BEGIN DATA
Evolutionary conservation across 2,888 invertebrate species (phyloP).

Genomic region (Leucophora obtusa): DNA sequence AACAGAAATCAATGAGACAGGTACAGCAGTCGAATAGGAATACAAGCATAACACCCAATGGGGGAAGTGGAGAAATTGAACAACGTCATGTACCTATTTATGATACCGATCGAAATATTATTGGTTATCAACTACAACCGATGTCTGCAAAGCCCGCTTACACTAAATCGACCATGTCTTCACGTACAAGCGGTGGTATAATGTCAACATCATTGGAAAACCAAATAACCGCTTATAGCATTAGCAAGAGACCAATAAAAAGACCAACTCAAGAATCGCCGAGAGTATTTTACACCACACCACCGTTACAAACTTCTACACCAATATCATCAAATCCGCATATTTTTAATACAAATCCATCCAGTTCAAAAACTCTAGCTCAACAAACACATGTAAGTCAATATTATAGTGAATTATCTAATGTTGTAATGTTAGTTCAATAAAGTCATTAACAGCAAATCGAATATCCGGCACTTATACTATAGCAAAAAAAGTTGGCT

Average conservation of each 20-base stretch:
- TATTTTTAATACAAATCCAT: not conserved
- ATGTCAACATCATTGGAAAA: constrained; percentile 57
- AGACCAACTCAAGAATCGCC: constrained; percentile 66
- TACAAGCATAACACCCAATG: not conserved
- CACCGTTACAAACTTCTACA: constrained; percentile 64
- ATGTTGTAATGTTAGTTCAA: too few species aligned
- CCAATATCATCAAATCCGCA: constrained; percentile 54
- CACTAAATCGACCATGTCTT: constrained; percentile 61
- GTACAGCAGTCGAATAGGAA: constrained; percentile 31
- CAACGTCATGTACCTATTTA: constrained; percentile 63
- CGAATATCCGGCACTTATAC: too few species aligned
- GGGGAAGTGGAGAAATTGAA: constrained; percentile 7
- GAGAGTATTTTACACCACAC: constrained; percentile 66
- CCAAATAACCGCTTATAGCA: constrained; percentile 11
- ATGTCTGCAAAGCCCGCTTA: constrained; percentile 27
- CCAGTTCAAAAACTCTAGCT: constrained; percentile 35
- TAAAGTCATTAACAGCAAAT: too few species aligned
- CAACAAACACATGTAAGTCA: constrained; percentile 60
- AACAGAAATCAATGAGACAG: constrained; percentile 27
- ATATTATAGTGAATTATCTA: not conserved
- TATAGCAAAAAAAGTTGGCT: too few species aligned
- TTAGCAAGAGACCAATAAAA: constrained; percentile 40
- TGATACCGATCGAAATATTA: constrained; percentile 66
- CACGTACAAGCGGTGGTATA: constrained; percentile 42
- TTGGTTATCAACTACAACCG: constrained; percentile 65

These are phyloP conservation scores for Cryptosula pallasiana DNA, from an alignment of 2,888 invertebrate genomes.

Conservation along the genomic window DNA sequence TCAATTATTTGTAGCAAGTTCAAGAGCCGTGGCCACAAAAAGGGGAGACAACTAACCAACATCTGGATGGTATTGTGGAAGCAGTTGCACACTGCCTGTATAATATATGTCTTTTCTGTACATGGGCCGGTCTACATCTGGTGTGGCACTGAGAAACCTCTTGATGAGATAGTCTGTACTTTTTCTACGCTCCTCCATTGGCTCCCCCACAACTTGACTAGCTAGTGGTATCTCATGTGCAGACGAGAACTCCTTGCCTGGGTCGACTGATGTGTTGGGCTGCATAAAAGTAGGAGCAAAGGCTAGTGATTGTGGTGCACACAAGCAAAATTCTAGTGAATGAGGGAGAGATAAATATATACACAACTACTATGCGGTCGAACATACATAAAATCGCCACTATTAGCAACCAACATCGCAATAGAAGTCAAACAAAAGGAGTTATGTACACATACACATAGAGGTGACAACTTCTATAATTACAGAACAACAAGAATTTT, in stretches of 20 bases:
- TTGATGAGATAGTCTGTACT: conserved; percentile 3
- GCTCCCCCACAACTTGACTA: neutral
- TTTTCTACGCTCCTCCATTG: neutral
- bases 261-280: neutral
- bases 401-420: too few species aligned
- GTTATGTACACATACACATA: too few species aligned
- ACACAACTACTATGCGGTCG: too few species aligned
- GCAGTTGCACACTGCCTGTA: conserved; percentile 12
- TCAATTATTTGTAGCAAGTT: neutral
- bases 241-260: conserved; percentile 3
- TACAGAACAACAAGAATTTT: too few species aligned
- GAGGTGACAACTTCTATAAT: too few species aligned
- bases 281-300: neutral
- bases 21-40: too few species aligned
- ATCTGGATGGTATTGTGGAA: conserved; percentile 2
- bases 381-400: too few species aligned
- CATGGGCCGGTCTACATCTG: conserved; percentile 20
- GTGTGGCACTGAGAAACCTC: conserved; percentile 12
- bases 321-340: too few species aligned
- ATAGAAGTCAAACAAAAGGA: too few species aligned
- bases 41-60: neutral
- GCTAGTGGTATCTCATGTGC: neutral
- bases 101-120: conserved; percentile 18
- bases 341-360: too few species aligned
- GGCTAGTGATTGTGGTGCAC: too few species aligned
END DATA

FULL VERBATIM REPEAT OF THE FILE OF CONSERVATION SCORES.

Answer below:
Evolutionary conservation across 2,888 invertebrate species (phyloP).

Genomic region (Leucophora obtusa): DNA sequence AACAGAAATCAATGAGACAGGTACAGCAGTCGAATAGGAATACAAGCATAACACCCAATGGGGGAAGTGGAGAAATTGAACAACGTCATGTACCTATTTATGATACCGATCGAAATATTATTGGTTATCAACTACAACCGATGTCTGCAAAGCCCGCTTACACTAAATCGACCATGTCTTCACGTACAAGCGGTGGTATAATGTCAACATCATTGGAAAACCAAATAACCGCTTATAGCATTAGCAAGAGACCAATAAAAAGACCAACTCAAGAATCGCCGAGAGTATTTTACACCACACCACCGTTACAAACTTCTACACCAATATCATCAAATCCGCATATTTTTAATACAAATCCATCCAGTTCAAAAACTCTAGCTCAACAAACACATGTAAGTCAATATTATAGTGAATTATCTAATGTTGTAATGTTAGTTCAATAAAGTCATTAACAGCAAATCGAATATCCGGCACTTATACTATAGCAAAAAAAGTTGGCT

Average conservation of each 20-base stretch:
- TATTTTTAATACAAATCCAT: not conserved
- ATGTCAACATCATTGGAAAA: constrained; percentile 57
- AGACCAACTCAAGAATCGCC: constrained; percentile 66
- TACAAGCATAACACCCAATG: not conserved
- CACCGTTACAAACTTCTACA: constrained; percentile 64
- ATGTTGTAATGTTAGTTCAA: too few species aligned
- CCAATATCATCAAATCCGCA: constrained; percentile 54
- CACTAAATCGACCATGTCTT: constrained; percentile 61
- GTACAGCAGTCGAATAGGAA: constrained; percentile 31
- CAACGTCATGTACCTATTTA: constrained; percentile 63
- CGAATATCCGGCACTTATAC: too few species aligned
- GGGGAAGTGGAGAAATTGAA: constrained; percentile 7
- GAGAGTATTTTACACCACAC: constrained; percentile 66
- CCAAATAACCGCTTATAGCA: constrained; percentile 11
- ATGTCTGCAAAGCCCGCTTA: constrained; percentile 27
- CCAGTTCAAAAACTCTAGCT: constrained; percentile 35
- TAAAGTCATTAACAGCAAAT: too few species aligned
- CAACAAACACATGTAAGTCA: constrained; percentile 60
- AACAGAAATCAATGAGACAG: constrained; percentile 27
- ATATTATAGTGAATTATCTA: not conserved
- TATAGCAAAAAAAGTTGGCT: too few species aligned
- TTAGCAAGAGACCAATAAAA: constrained; percentile 40
- TGATACCGATCGAAATATTA: constrained; percentile 66
- CACGTACAAGCGGTGGTATA: constrained; percentile 42
- TTGGTTATCAACTACAACCG: constrained; percentile 65

These are phyloP conservation scores for Cryptosula pallasiana DNA, from an alignment of 2,888 invertebrate genomes.

Conservation along the genomic window DNA sequence TCAATTATTTGTAGCAAGTTCAAGAGCCGTGGCCACAAAAAGGGGAGACAACTAACCAACATCTGGATGGTATTGTGGAAGCAGTTGCACACTGCCTGTATAATATATGTCTTTTCTGTACATGGGCCGGTCTACATCTGGTGTGGCACTGAGAAACCTCTTGATGAGATAGTCTGTACTTTTTCTACGCTCCTCCATTGGCTCCCCCACAACTTGACTAGCTAGTGGTATCTCATGTGCAGACGAGAACTCCTTGCCTGGGTCGACTGATGTGTTGGGCTGCATAAAAGTAGGAGCAAAGGCTAGTGATTGTGGTGCACACAAGCAAAATTCTAGTGAATGAGGGAGAGATAAATATATACACAACTACTATGCGGTCGAACATACATAAAATCGCCACTATTAGCAACCAACATCGCAATAGAAGTCAAACAAAAGGAGTTATGTACACATACACATAGAGGTGACAACTTCTATAATTACAGAACAACAAGAATTTT, in stretches of 20 bases:
- TTGATGAGATAGTCTGTACT: conserved; percentile 3
- GCTCCCCCACAACTTGACTA: neutral
- TTTTCTACGCTCCTCCATTG: neutral
- bases 261-280: neutral
- bases 401-420: too few species aligned
- GTTATGTACACATACACATA: too few species aligned
- ACACAACTACTATGCGGTCG: too few species aligned
- GCAGTTGCACACTGCCTGTA: conserved; percentile 12
- TCAATTATTTGTAGCAAGTT: neutral
- bases 241-260: conserved; percentile 3
- TACAGAACAACAAGAATTTT: too few species aligned
- GAGGTGACAACTTCTATAAT: too few species aligned
- bases 281-300: neutral
- bases 21-40: too few species aligned
- ATCTGGATGGTATTGTGGAA: conserved; percentile 2
- bases 381-400: too few species aligned
- CATGGGCCGGTCTACATCTG: conserved; percentile 20
- GTGTGGCACTGAGAAACCTC: conserved; percentile 12
- bases 321-340: too few species aligned
- ATAGAAGTCAAACAAAAGGA: too few species aligned
- bases 41-60: neutral
- GCTAGTGGTATCTCATGTGC: neutral
- bases 101-120: conserved; percentile 18
- bases 341-360: too few species aligned
- GGCTAGTGATTGTGGTGCAC: too few species aligned